Evansville Courier & Press [Evansville IN]
April 27, 2021
By Jon Webb
A Western Kentucky priest who was reinstated by the Vatican last week after two allegations of sexual abuse against a minor is still barred from entering a school.
In a statement posted to its website Monday, the Diocese of Owensboro announced Joseph Edward “Ed” Bradley, who served as dean of students and later principal of Owensboro Catholic High School in the 1980s, could resume priestly duties after the Vatican overrode a recommendation from Bishop William Medley that Bradley be suspended permanently.
Bradley maintains his innocence.
The Vatican’s ruling vaguely noted that Bradley engaged in “imprudent behavior … throughout the course of his ministry in education.” It declared he is “forbidden to enter any primary or secondary school for a period of five years.”
For Cal Pfeiffer, a spokesman for the Kentucky branch of the Survivors Network of Those Abused by Priests (SNAP), that raised an important question: “who is going to make sure he doesn’t?”
Tina Kasey, the diocese’s director of communications, relayed that question to Medley on Tuesday. The Courier & Press didn’t receive a response before deadline, and the diocese declined to comment on the Bradley case beyond its initial statement.
Bradley had been suspended since March 2019. That winter, the diocese received two reports accusing him of sexual abuse against a minor. The allegations stemmed from his time at Owensboro Catholic in the 1980s.
The diocesan review board later recommended the allegations be deemed substantiated. Medley accepted the ruling, but Bradley’s lawyers appealed to the Vatican, and his reinstatement arrived more than two years after his suspension.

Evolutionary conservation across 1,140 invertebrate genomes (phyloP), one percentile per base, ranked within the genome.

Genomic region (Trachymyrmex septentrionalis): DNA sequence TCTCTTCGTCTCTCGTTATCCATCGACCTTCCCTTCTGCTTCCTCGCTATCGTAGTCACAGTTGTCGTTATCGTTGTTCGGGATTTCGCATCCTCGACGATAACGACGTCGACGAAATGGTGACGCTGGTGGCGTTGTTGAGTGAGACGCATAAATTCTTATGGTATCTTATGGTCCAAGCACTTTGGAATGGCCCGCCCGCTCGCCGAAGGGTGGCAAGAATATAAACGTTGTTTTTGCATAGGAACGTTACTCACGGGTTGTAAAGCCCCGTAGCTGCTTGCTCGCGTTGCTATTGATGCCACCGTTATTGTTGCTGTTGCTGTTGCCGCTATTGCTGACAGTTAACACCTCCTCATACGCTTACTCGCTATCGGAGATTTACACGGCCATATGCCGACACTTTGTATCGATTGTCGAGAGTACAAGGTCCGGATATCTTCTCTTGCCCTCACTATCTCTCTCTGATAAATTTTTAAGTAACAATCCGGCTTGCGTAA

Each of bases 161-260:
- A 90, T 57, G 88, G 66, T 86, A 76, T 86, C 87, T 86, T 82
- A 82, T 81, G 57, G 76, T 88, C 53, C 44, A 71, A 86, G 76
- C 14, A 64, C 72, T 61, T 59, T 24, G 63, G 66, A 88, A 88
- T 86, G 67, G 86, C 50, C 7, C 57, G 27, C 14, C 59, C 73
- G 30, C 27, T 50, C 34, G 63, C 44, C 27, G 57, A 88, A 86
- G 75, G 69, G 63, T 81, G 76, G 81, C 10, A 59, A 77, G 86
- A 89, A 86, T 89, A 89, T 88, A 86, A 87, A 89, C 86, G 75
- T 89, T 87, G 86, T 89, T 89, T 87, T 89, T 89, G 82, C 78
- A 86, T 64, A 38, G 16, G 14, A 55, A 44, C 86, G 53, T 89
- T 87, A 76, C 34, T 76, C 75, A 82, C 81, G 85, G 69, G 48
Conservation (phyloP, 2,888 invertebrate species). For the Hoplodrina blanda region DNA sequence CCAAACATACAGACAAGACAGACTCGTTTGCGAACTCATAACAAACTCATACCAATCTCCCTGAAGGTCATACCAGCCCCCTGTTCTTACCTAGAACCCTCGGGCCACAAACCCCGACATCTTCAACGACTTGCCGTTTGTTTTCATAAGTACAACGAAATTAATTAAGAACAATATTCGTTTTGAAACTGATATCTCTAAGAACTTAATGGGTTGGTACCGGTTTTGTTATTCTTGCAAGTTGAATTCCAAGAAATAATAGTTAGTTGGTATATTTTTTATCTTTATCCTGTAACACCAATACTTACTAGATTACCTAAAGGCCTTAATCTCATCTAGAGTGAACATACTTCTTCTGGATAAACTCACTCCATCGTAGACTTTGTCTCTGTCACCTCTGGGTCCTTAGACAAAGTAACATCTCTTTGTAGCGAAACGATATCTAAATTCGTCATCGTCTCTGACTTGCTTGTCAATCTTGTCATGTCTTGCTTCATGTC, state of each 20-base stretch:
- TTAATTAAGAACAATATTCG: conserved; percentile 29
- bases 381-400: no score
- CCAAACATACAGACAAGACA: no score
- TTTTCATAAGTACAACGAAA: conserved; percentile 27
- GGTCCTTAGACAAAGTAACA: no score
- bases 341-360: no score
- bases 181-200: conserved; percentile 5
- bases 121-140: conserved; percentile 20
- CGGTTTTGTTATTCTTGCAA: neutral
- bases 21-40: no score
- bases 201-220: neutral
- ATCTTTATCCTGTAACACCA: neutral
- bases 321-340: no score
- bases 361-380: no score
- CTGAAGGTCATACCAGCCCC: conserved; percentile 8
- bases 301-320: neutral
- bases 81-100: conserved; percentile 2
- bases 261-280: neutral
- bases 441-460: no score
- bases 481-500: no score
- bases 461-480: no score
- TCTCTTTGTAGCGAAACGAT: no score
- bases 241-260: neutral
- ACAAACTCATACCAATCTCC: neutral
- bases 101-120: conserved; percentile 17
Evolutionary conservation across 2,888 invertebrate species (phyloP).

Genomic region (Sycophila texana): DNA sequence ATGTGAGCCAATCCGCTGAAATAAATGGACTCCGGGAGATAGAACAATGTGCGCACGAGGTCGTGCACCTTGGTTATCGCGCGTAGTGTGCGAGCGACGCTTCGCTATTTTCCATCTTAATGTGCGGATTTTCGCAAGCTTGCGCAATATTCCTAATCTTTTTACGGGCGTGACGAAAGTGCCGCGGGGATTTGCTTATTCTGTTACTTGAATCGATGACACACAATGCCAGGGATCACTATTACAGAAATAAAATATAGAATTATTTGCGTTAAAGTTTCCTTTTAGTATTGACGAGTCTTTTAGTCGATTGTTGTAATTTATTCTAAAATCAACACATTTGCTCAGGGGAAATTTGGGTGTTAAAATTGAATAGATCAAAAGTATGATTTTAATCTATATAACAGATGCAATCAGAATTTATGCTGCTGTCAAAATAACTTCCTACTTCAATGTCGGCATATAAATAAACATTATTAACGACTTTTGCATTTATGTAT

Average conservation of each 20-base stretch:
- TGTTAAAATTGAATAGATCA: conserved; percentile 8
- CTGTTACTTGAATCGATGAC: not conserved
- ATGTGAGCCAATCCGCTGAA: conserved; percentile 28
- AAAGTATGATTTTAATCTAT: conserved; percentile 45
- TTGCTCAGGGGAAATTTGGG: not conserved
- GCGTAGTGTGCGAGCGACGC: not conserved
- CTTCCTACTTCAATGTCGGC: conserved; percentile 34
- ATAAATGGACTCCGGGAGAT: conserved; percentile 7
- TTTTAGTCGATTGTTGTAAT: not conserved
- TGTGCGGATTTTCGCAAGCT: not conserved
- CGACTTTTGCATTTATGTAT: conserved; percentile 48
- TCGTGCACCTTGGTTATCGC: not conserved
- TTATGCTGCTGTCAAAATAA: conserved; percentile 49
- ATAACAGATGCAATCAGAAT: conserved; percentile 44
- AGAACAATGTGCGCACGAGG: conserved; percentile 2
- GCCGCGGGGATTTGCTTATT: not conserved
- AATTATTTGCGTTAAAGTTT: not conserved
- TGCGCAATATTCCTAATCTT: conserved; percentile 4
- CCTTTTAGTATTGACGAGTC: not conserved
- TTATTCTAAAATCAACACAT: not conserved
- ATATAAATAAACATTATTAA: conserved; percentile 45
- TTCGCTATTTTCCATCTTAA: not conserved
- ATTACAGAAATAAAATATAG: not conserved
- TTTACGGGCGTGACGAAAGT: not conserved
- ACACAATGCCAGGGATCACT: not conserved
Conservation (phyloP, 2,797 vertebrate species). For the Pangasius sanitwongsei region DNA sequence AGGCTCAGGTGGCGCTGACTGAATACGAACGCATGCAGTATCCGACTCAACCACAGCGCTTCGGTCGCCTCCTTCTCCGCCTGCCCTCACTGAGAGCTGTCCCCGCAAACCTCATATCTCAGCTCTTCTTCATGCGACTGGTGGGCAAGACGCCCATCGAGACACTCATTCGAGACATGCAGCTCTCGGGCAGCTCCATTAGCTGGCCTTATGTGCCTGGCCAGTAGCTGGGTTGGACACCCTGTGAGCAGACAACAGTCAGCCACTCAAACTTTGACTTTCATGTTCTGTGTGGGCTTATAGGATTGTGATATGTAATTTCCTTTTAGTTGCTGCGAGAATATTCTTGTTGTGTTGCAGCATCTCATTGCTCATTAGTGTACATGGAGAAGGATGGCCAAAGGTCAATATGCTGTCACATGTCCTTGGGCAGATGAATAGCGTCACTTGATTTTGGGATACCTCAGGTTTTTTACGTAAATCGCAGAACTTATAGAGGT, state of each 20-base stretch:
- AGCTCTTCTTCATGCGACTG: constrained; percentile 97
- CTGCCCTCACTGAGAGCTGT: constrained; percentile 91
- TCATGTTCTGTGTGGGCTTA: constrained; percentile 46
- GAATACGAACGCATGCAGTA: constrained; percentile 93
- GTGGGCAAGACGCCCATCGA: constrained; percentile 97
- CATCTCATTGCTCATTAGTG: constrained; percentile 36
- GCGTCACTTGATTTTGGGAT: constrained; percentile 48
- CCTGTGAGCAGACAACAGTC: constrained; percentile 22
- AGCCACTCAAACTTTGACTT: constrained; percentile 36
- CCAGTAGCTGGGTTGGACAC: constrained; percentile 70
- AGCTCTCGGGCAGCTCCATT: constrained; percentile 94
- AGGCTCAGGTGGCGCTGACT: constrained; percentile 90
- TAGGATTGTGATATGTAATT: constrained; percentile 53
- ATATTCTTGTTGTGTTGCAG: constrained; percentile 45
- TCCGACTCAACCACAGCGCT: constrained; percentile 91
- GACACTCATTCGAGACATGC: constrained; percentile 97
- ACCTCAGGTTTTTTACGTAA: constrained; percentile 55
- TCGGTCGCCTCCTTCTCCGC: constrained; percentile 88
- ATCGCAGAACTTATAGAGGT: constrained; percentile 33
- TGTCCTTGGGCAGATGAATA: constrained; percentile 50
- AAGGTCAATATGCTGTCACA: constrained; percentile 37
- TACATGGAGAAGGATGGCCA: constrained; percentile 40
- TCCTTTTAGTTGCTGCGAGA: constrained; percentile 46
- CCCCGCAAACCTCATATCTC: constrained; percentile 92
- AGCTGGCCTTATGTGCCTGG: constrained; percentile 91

Bradley was the priest for Holy Name of Jesus Catholic Church in Henderson, Kentucky, from 1995 to 2011. He also served as the men’s basketball teams’ chaplain during Rick Pitino’s stints at the University of Kentucky and University of Louisville.
By the time the allegations became public, he was officially retired and working as a volunteer chaplain at Owensboro Catholic. The accusations were passed on to Owensboro police, but Bradley never faced any criminal charges.
During an interview with 14 News on Monday, the priest maintained his innocence.
“I am so happy I can hardly talk,” he said.
Pfeiffer said the Vatican’s ruling leaves confusion and uncertainty in its wake.
“Why did the Vatican go about it differently than (Owensboro) did?” he said. “Why did it take them so long? And the question is, how thoroughly did they review it? Did they talk to people in Owensboro?
“That’s the problem. They don’t give out any information, so you don’t know why they make contrary decisions.”
He called for both the Owensboro diocese and the Vatican to share any information they could. Openness, he said, would benefit everyone.
“They need to have some transparency (for the public). Also to support the priest,” he said. “If it’s true they found out nothing was going on, they should have something substantial clearing his name. Not doing that still leaves a big cloud.”